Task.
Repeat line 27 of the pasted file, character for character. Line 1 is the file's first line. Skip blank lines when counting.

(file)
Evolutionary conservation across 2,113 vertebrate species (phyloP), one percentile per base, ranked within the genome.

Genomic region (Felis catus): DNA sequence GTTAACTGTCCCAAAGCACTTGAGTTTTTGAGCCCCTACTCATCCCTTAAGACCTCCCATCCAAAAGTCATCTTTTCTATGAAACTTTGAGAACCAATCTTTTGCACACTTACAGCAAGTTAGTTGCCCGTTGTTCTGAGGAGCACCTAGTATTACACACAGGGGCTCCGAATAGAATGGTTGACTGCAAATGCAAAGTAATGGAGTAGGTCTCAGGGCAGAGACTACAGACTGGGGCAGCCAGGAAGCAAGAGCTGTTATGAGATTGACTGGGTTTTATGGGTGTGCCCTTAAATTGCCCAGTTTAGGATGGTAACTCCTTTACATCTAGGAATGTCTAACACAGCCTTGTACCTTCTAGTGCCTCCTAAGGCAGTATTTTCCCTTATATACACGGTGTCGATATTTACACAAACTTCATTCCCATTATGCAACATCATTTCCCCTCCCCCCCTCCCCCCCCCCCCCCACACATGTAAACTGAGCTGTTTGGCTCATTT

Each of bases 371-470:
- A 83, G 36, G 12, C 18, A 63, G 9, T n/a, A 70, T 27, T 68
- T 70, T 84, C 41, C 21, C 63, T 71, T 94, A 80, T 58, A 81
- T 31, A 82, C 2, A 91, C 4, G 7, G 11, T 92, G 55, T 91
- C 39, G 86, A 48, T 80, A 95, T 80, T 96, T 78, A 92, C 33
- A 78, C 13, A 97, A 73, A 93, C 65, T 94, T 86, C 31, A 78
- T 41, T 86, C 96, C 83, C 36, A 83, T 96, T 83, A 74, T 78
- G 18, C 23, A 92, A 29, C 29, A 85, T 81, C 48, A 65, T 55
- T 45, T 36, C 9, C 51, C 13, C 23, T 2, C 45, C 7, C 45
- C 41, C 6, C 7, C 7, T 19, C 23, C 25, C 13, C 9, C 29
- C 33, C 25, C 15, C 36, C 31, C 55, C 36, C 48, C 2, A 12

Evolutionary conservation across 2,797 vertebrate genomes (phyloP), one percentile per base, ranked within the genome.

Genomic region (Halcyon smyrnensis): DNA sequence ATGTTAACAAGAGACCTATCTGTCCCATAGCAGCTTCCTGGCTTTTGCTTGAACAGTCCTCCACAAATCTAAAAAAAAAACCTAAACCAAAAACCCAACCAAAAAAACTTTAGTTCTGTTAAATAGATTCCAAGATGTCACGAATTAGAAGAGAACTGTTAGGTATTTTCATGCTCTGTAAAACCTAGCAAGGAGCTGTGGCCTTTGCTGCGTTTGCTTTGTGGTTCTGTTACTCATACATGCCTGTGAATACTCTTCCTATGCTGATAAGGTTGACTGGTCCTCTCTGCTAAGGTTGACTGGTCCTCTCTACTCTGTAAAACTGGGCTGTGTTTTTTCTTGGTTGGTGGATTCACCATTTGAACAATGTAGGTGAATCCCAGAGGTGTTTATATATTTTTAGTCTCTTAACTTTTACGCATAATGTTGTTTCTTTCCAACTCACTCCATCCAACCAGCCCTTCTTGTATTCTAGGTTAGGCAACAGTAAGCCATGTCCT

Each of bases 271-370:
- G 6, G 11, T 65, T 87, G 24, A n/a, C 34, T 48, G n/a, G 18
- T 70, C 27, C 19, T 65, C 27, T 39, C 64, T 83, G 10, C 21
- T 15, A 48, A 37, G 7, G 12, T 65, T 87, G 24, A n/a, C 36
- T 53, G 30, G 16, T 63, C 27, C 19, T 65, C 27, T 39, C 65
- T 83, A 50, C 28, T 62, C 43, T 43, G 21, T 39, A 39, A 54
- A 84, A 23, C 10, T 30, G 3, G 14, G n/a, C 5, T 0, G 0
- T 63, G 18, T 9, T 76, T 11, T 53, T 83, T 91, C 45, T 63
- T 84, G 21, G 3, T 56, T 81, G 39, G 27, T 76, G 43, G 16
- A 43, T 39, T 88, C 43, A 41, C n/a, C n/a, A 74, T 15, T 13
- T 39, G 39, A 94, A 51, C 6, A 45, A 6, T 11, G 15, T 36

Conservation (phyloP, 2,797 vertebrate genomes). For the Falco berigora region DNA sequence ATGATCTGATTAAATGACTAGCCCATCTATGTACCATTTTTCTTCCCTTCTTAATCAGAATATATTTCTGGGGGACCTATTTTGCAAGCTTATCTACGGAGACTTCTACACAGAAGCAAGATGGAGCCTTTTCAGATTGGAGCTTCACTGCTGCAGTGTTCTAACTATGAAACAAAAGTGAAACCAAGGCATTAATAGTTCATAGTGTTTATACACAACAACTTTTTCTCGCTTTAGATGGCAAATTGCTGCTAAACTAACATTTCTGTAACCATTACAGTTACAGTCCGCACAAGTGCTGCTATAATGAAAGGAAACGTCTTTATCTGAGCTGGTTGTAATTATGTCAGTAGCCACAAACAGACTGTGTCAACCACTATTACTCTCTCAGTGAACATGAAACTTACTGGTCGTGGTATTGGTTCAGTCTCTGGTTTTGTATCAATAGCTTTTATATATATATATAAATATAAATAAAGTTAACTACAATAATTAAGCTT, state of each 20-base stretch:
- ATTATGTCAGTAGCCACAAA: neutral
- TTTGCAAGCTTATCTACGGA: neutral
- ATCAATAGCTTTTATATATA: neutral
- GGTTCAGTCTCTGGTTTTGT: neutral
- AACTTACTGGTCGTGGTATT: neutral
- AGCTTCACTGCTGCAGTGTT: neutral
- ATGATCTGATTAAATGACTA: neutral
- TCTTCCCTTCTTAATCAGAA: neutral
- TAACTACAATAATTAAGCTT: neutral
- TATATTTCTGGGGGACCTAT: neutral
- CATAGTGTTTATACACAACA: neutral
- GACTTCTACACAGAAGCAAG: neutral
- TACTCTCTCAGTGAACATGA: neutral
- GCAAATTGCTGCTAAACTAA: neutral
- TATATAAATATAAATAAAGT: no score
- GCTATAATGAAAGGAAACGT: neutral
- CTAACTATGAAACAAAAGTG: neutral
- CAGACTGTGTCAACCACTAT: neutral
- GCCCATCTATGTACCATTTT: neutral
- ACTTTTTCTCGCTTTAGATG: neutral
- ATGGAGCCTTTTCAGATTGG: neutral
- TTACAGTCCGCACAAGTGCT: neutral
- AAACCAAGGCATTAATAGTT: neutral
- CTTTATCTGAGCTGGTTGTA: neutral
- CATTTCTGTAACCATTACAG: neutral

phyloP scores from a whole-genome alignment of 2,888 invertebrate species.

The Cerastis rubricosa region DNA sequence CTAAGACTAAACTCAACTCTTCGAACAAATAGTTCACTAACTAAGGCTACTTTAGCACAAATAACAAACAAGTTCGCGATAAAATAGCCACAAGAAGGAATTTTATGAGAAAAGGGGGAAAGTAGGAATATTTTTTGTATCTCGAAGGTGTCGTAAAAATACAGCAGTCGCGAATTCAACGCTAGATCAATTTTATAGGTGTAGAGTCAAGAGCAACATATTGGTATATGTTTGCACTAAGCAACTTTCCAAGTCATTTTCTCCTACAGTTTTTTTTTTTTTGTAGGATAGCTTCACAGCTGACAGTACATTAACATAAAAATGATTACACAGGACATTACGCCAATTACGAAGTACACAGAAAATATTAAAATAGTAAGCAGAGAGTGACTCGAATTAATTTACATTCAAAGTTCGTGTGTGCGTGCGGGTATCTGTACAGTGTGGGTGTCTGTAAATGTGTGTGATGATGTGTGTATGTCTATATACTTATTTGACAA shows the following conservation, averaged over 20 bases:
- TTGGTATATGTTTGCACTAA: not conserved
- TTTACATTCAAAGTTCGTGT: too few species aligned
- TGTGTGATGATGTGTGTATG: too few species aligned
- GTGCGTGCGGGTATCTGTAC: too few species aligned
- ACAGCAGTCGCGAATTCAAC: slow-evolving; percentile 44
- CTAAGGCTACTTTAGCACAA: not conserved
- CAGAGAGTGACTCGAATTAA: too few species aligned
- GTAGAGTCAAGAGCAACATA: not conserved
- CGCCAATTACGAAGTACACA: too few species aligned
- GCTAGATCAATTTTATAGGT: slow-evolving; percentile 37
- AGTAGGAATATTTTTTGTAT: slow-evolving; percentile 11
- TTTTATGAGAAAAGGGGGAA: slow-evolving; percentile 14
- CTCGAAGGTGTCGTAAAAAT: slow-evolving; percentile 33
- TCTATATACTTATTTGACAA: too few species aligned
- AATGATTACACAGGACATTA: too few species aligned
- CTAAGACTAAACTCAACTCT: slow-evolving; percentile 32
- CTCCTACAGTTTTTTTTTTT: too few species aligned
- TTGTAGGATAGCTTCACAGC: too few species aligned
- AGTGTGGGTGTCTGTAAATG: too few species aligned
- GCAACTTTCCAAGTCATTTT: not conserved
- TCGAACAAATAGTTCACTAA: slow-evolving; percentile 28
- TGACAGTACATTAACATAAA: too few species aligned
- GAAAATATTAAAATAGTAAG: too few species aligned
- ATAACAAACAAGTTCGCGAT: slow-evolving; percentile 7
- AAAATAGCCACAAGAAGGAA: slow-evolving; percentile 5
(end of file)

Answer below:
Conservation (phyloP, 2,797 vertebrate genomes). For the Falco berigora region DNA sequence ATGATCTGATTAAATGACTAGCCCATCTATGTACCATTTTTCTTCCCTTCTTAATCAGAATATATTTCTGGGGGACCTATTTTGCAAGCTTATCTACGGAGACTTCTACACAGAAGCAAGATGGAGCCTTTTCAGATTGGAGCTTCACTGCTGCAGTGTTCTAACTATGAAACAAAAGTGAAACCAAGGCATTAATAGTTCATAGTGTTTATACACAACAACTTTTTCTCGCTTTAGATGGCAAATTGCTGCTAAACTAACATTTCTGTAACCATTACAGTTACAGTCCGCACAAGTGCTGCTATAATGAAAGGAAACGTCTTTATCTGAGCTGGTTGTAATTATGTCAGTAGCCACAAACAGACTGTGTCAACCACTATTACTCTCTCAGTGAACATGAAACTTACTGGTCGTGGTATTGGTTCAGTCTCTGGTTTTGTATCAATAGCTTTTATATATATATATAAATATAAATAAAGTTAACTACAATAATTAAGCTT, state of each 20-base stretch: